3.25.2007

Stranger than Fiction

"Everyone thinks about leaping off a building."

Seriously...

Why did nobody tell me about this movie?

Oh, of course I read the generally positive (though rarely elated) reviews. Sure, I knew it was a movie I would like. But how come nobody ever came up to me and said "Dude, you have GOT to see this movie."

See. the reason I hadn't seen it so far is that I thought it would be, well, ok. Kaufman-lite, as it's been called. Fun, but ultimately dismissable. I thought it would be one of those movies that would be exactly as I expected it to be. Like The Queeni was, not too long ago: I knew I'd like the movie, and I did, but it failed to surprise me.

So, I re-iterate, how come nobody told me this was one of the most charming, unassuming, heartbreakingly funny and above all literary movies of the past year? It might not quite be up there with The Science of Sleep, but it's definitely high up on the list. And that's not just because I think I might have a crush on Harold Crick.

Oh, it's not that I don't see the problems with the film. It's not a film you can figure out for example: it might be trippy, but there's no hidden explanation anywhere, what you see is what you get: Harold's life is being narrated to him. And that means there is no explanation as to how Harold and his author can be on the same plane of existence. But does there need to be? Emma Thompson's Karen Eiffel wonders at some point how many people she killed, and I actually feel the question is best left unanswered.

Another, potentially more serious, problem is that while the narration is funny and dry and relatively well written, there is nothing to sustain the claim that the book being written could become a masterpiece. And you can wonder: is the story actually interesting WITHOUT Harold hearing the narration?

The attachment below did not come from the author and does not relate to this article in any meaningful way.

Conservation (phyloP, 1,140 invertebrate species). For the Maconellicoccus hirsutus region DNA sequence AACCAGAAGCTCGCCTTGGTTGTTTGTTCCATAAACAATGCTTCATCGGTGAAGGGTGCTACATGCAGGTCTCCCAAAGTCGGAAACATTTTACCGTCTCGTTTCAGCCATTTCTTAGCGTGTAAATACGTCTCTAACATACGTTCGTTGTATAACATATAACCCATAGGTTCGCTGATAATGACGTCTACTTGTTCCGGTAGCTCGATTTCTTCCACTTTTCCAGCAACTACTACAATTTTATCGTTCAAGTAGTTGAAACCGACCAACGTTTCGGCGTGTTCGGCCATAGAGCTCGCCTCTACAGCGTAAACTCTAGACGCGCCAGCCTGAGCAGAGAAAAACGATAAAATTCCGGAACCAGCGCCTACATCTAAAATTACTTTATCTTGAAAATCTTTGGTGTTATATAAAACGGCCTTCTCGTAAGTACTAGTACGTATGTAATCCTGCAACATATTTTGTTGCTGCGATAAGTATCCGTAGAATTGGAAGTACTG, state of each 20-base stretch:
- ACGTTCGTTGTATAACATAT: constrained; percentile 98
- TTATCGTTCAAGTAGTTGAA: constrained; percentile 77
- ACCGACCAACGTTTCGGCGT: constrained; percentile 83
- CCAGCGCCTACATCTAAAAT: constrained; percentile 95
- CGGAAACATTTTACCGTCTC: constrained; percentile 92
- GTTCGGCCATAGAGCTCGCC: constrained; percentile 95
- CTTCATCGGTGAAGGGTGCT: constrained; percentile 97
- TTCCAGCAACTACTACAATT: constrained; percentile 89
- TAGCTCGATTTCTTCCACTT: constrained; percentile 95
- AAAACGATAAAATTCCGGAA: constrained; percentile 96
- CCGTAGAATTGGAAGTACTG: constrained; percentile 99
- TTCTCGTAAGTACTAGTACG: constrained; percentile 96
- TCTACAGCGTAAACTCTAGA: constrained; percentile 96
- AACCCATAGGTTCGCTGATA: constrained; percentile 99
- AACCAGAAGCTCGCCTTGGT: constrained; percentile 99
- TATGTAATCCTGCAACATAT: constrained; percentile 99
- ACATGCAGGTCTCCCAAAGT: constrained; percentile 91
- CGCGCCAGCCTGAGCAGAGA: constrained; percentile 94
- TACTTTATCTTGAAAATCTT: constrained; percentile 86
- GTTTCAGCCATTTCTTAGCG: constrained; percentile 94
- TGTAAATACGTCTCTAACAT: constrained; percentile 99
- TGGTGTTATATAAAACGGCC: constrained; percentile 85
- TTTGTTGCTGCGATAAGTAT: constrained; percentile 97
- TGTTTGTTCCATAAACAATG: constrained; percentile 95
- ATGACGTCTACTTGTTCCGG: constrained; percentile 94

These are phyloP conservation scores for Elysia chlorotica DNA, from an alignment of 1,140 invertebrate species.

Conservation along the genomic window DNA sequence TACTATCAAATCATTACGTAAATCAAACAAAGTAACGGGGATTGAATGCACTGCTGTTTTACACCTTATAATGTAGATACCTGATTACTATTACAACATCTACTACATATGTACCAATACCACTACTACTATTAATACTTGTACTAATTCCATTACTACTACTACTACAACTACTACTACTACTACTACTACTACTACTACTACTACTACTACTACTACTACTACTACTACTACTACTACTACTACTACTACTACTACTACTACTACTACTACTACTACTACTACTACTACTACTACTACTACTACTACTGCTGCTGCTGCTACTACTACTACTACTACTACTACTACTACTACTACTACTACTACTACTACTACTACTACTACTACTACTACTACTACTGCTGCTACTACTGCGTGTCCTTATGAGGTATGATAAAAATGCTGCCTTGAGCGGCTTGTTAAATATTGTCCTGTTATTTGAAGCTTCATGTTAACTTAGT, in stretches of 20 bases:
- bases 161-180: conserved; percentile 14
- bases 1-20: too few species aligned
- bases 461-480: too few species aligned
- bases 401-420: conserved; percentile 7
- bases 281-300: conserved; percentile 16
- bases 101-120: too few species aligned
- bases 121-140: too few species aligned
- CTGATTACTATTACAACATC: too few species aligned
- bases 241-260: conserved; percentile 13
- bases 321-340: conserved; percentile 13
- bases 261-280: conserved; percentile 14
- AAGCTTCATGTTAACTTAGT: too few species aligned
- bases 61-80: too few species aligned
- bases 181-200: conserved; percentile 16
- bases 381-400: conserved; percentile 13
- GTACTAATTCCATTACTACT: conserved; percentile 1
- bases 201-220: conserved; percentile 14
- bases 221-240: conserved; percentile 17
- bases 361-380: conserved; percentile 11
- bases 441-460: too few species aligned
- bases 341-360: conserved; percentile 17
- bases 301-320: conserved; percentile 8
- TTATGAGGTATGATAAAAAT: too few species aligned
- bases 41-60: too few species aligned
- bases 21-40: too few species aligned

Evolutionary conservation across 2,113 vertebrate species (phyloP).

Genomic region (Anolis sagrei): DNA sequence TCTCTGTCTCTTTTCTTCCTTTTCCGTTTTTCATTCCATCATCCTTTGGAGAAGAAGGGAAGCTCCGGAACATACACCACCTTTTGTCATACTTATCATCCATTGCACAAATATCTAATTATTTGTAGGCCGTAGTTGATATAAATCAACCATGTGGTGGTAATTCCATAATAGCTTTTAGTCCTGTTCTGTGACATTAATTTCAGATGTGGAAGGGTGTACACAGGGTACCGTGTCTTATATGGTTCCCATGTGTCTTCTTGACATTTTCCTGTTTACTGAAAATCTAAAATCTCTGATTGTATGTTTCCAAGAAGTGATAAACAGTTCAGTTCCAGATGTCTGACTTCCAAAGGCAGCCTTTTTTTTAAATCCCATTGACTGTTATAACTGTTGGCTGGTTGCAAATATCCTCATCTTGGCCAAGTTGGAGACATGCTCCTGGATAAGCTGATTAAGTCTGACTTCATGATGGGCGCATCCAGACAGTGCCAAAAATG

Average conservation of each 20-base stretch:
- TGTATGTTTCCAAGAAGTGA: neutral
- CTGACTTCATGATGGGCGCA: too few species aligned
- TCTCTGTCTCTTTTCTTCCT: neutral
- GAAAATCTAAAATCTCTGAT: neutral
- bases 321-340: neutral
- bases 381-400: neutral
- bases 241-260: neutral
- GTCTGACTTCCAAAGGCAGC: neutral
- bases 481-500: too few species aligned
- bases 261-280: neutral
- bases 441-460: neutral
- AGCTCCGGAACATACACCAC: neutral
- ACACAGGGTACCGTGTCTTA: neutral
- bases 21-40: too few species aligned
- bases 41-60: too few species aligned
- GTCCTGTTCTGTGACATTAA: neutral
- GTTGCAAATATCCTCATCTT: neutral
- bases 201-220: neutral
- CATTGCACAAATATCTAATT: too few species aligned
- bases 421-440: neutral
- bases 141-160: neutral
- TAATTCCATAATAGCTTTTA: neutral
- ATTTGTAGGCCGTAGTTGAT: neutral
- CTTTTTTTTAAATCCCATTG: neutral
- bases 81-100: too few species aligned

The answer to that question might be a clue to why this movie charmed me so. Because while the outline of Harold's story (man wakes up, throws his life around) is rather boring and corny, the details are perfect. The narration fades to the background at some point to allow the courtship between Harold and anarchist baker Ana (the wonderful Maggie Gyllenhaal), and it's worth watching because it's so pitch perfect, from the gift Harold gives her (and if you haven't been spoiled yet, I'd be the last to do it) to the way they undress each other.

Then there's the humor. How come there aren't more movies that mix absurdist jokes ("Aren't you relieved to know you're not a golem?") with literary ones that actually, well, assume a certain level of intelligence and general knowledge from the audience? I heart huckabees comes to mind (although, considering some things that recently popped up on youtube, I doubt I would have wanted to be part of THAT particular creative process). Everything by Wes Anderson certainly qualifies, and Wonder Boys definitely does, but they are certainly few and far between

Finally, it's so rare to find a movie where the main character can be laughed at, but is never ridiculed or looked down upon. It would have been so easy to make Harold a laughingstock, but even if he starts out as little more than a bag of tics, he quickly becomes a full-fledged character we can, and do, care for, and care about. He inspires pathos, but he never is pathetic.

It's probably a good thing I went into this film with low expectations, and by hyping it so much I might actually be doing it a disservice. But to hell with it. This movie made my day, and deserves to be seen.

1 comment:

M said...

> And you can wonder: is the story actually interesting WITHOUT Harold hearing the narration?

Well, my experience was that the movie just falls flat without the narration (and Harold freaking out over it) and becomes just your average romance movie. The unlikely relationship between Harold and Ana even seems forced onto Harold by the narration, to the point where he just starts talking to her because the narrator tells him to.
I turned off the movie about halfway through, when there hadn't been any narration for over half an hour.